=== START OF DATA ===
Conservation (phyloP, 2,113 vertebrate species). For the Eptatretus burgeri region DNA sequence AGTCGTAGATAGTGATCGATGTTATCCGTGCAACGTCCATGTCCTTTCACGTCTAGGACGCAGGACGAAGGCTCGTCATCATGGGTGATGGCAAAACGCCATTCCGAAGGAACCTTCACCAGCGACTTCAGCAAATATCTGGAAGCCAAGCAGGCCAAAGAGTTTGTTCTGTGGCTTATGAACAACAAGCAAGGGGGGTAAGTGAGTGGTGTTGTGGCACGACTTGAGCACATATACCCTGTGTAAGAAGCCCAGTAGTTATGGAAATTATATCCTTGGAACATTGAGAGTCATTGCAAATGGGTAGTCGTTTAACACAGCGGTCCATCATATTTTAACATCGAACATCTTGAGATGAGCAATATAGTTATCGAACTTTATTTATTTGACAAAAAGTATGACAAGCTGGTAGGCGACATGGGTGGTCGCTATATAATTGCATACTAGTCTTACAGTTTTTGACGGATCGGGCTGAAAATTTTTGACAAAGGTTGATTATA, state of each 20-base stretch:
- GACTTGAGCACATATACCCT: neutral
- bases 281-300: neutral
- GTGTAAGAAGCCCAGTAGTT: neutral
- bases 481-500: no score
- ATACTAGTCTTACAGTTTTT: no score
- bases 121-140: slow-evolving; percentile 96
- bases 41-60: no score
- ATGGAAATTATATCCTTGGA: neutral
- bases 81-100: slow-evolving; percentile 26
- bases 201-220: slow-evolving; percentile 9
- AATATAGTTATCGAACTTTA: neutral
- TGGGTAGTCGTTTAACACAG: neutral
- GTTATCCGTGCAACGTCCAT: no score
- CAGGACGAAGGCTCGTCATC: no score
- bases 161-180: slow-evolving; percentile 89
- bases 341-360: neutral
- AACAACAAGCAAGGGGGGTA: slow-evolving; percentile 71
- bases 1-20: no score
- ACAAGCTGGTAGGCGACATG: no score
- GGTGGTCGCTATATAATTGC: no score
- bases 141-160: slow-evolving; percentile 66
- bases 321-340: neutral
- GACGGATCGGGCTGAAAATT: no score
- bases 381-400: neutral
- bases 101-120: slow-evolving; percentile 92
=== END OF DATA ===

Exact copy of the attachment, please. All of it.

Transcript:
Conservation (phyloP, 2,113 vertebrate species). For the Eptatretus burgeri region DNA sequence AGTCGTAGATAGTGATCGATGTTATCCGTGCAACGTCCATGTCCTTTCACGTCTAGGACGCAGGACGAAGGCTCGTCATCATGGGTGATGGCAAAACGCCATTCCGAAGGAACCTTCACCAGCGACTTCAGCAAATATCTGGAAGCCAAGCAGGCCAAAGAGTTTGTTCTGTGGCTTATGAACAACAAGCAAGGGGGGTAAGTGAGTGGTGTTGTGGCACGACTTGAGCACATATACCCTGTGTAAGAAGCCCAGTAGTTATGGAAATTATATCCTTGGAACATTGAGAGTCATTGCAAATGGGTAGTCGTTTAACACAGCGGTCCATCATATTTTAACATCGAACATCTTGAGATGAGCAATATAGTTATCGAACTTTATTTATTTGACAAAAAGTATGACAAGCTGGTAGGCGACATGGGTGGTCGCTATATAATTGCATACTAGTCTTACAGTTTTTGACGGATCGGGCTGAAAATTTTTGACAAAGGTTGATTATA, state of each 20-base stretch:
- GACTTGAGCACATATACCCT: neutral
- bases 281-300: neutral
- GTGTAAGAAGCCCAGTAGTT: neutral
- bases 481-500: no score
- ATACTAGTCTTACAGTTTTT: no score
- bases 121-140: slow-evolving; percentile 96
- bases 41-60: no score
- ATGGAAATTATATCCTTGGA: neutral
- bases 81-100: slow-evolving; percentile 26
- bases 201-220: slow-evolving; percentile 9
- AATATAGTTATCGAACTTTA: neutral
- TGGGTAGTCGTTTAACACAG: neutral
- GTTATCCGTGCAACGTCCAT: no score
- CAGGACGAAGGCTCGTCATC: no score
- bases 161-180: slow-evolving; percentile 89
- bases 341-360: neutral
- AACAACAAGCAAGGGGGGTA: slow-evolving; percentile 71
- bases 1-20: no score
- ACAAGCTGGTAGGCGACATG: no score
- GGTGGTCGCTATATAATTGC: no score
- bases 141-160: slow-evolving; percentile 66
- bases 321-340: neutral
- GACGGATCGGGCTGAAAATT: no score
- bases 381-400: neutral
- bases 101-120: slow-evolving; percentile 92